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Payday Loans Are Toxic Like the Water of Flint Michigan

In opening remarks during a Financial Institutions and Consumer Credit Subcommittee hearing, Congresswoman Maxine Waters (D-CA), Ranking Member of the Financial Services Committee, associated the hazards of previously unregulated financial products, such as payday lending, to the water crisis in Flint, Michigan.

As the Consumer Financial Protection Bureau is preparing regulations for payday lenders, Waters underscored the important role that financial products play in the life of everyday consumers and stated that access to those products, “like access to water, should be safe.”

Full text of the remarks, as prepared for delivery, is below.

Whether it is with regard to mortgages or credit cards or small dollar loans, my Republican colleagues and I agree on one thing, and that is that access to credit is important.

However, there is also an important distinction in what we believe.

The residents of Flint Michigan have plentiful access to water. Surely all of my colleagues agree that access to water, any water, is not enough.

It is not enough if that water is contaminated with lead, or if that water is a vector for Legionnaire’s disease.

I am very concerned about what kind of water our citizens have access to. I believe in access to clean, drinkable water. We all do.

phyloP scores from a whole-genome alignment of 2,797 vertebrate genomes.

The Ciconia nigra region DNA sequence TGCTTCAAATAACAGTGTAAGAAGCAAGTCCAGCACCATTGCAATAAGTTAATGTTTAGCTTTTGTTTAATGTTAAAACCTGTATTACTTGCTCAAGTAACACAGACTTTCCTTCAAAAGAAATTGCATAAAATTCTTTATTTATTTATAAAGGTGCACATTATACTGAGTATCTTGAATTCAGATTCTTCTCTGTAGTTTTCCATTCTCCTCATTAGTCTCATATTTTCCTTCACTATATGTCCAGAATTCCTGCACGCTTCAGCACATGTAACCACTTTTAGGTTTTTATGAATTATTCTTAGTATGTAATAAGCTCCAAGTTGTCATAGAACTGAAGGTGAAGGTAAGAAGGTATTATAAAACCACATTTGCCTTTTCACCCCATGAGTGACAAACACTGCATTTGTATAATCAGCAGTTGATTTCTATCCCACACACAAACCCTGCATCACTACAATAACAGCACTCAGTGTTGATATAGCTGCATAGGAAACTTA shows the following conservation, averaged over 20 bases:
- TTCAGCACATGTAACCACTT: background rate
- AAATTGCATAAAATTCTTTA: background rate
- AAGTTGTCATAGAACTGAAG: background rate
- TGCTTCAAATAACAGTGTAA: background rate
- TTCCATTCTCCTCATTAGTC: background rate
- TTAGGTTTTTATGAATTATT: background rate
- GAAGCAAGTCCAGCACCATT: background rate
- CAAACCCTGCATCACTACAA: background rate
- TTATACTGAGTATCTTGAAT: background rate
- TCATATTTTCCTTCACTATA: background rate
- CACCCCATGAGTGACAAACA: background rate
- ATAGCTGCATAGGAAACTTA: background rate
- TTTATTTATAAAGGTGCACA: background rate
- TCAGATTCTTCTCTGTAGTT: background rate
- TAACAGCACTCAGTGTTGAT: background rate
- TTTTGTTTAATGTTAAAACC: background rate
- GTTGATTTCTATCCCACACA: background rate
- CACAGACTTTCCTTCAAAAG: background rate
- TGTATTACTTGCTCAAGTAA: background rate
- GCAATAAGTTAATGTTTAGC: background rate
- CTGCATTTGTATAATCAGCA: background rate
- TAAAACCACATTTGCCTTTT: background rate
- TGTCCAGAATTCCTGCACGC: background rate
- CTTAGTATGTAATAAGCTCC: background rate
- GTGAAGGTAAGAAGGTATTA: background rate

However, I also believe the same about mortgages, and credit cards, and payday loans.

Consumer credit products shouldn’t be available if they hurt their customers. We depend on our state regulators and the CFPB to make sure that our constituents don’t have access to just any kind of credit, but to safe and fair credit products that won’t put them and their families at risk.

Too many credit products are contaminated with predatory fees, reckless underwriting, and toxic fine print. I think my Republican colleagues should agree that access to loans, like access to water, should be safe.

I believe our job, and the job of the CFPB, is to ensure access to safe, affordable credit to everyone. I look forward to discussing how we can support the CFPB in their mission.


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